Not Coming Out
Not Coming Out gives readers a memoir of a young man's adventure into life itself. I have written it with a desire to tell what I hope is the entertaining and interesting story of my leaving home and embracing discovery, but I also hope it will inspire and encourage others to see that taking that first big step out the door is truly life-changing.
I believe it could be regarded as falling somewhere between comedy and drama; it is, after all, based on my life in the real world. I have found that real life usually shifts between those two genres, and so naturally do books about people's lives.
The characters in the book either are entirely, or heavily based on, real people whom I have encountered during my time here in China. Names have been changed to protect identities, and I have amalgamated some people into certain characters to keep the narrative clean and flowing. One might call the book a somewhat 'unreliable' memoir due to that fact, but I have no doubts that the prevailing truth throughout will be sufficient to carry the day.
In terms of positioning, I believe that Not Coming Out not only covers a broad comedy-drama genre, but can speak to a huge spectrum of readers. It tells a frank story of real life which, despite being set in the Far East, is full of universal situations, feelings, dilemmas and actions, and will (I hope) resonate with Westerners and Asians alike.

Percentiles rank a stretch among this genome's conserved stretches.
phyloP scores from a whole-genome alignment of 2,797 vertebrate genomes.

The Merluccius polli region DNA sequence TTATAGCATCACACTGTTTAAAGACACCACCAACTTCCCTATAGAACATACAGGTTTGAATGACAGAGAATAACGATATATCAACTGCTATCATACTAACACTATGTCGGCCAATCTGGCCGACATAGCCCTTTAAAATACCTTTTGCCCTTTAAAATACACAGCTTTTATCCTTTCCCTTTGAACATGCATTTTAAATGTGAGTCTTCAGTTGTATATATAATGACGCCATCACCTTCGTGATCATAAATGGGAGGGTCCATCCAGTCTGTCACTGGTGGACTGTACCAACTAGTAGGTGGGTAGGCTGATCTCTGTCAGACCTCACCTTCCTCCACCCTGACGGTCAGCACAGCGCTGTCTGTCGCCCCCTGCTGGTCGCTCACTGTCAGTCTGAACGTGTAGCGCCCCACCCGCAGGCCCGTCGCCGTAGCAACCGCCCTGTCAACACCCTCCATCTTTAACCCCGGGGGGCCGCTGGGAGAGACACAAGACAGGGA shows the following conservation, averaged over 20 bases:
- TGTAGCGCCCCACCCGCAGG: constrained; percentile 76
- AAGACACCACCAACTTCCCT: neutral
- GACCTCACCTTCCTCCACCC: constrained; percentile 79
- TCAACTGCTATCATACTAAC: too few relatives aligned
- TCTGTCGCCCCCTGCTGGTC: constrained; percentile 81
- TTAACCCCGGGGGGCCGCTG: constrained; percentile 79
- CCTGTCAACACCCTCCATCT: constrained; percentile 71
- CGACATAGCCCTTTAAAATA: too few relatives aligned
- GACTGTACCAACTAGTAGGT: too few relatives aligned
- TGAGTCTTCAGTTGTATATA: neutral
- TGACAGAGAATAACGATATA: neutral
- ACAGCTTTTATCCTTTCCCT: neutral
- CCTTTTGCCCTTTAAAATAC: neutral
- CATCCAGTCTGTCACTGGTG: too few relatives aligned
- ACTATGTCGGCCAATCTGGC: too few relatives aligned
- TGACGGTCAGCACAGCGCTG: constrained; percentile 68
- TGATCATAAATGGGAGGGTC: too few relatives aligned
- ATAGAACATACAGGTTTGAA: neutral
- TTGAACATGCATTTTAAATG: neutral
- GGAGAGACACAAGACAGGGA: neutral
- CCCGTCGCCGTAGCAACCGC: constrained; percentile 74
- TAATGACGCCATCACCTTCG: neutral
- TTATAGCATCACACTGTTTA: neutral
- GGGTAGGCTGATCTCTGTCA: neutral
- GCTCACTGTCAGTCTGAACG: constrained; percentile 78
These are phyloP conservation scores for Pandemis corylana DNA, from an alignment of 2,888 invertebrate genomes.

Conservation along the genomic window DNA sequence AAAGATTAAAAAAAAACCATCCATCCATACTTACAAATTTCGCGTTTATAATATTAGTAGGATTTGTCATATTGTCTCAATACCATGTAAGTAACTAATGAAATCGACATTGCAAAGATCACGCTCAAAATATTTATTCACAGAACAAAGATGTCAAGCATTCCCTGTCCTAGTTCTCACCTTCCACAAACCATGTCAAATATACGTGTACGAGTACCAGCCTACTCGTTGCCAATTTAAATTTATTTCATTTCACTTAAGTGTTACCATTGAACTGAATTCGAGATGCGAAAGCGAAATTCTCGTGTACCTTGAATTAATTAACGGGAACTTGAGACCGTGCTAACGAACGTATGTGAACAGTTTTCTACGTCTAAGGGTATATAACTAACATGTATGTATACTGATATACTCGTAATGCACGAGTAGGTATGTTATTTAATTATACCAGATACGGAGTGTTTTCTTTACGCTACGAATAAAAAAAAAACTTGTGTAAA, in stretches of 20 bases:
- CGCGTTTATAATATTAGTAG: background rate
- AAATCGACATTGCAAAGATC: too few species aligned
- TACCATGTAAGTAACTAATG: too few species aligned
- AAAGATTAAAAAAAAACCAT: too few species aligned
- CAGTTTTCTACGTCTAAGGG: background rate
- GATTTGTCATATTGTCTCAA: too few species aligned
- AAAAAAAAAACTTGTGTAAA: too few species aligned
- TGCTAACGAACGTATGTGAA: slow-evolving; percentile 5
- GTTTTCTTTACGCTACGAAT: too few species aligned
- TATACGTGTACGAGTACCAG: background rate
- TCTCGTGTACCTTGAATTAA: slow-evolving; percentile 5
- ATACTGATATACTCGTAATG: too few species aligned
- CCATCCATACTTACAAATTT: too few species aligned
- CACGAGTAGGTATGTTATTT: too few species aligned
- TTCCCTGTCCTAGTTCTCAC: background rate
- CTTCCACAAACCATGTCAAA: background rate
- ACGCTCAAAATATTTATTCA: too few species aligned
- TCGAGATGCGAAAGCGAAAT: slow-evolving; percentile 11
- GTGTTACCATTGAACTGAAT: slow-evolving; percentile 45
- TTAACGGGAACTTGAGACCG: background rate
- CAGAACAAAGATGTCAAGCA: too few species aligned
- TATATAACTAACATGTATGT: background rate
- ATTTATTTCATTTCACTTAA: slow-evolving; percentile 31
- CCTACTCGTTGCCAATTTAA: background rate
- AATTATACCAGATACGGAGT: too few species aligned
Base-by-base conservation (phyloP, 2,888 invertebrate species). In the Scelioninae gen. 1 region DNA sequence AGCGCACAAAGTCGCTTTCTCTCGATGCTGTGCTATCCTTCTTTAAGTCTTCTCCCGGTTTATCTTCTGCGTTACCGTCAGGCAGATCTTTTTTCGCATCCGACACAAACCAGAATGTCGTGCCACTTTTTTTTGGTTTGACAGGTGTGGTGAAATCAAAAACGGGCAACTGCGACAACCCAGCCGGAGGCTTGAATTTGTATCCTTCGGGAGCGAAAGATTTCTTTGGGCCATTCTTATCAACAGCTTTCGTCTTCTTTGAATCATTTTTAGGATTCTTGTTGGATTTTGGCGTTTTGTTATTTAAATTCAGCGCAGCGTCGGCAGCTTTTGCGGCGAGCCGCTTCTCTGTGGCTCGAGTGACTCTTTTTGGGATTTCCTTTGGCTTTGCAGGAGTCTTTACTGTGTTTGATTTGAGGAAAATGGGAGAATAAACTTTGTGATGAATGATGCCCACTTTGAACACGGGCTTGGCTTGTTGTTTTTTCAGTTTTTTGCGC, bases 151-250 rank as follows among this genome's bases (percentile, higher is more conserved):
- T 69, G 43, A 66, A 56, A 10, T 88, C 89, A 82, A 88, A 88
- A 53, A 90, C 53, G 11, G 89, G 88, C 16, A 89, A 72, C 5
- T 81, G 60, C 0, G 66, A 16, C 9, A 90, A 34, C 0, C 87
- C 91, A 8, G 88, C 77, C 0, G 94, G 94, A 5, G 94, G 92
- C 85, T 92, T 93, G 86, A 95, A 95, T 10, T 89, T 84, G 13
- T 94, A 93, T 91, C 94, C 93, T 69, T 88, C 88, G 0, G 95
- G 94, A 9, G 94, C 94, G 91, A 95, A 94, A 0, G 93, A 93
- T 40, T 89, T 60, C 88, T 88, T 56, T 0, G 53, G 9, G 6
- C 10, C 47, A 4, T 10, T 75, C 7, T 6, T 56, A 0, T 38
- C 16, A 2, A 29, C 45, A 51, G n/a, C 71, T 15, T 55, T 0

Tommy is 18 years old, fresh out of secondary school, and on a mission to realise his dreams of going to Oxford. Months earlier, he had received a rejection letter, shattering his lifelong ambition to study law there. Encouraged and supported by his favourite teacher, also an Oxford alumnus, he succeeds in getting a second-chance interview to gain a place at the very top of the wait pool. The interviewing professor is impressed by Tommy's mettle, and decides to put him atop the list, on the condition that his admission be deferred a year. Tommy demurs, and is then faced with a key question: "What should I do with this upcoming year?"
Three weeks pass, and Tommy still can't decide what to do. He is bombarded with suggestions, some practical, some downright crazy. He returns to his school to speak with his teacher, who gives him the idea to take the time to go overseas somewhere - somewhere far away - where he could work as a teacher.
Tommy hadn't even been out of Europe before. At that time, his idea of 'far' was an Italian olive grove or some Greek party island ruled by Club 18-30. Tommy chose to commit his fate to the only authority that could be trusted to throw up a relevant result: Google. He searched "teach overseas far from home" - and resolved that the first place to show up would be his choice.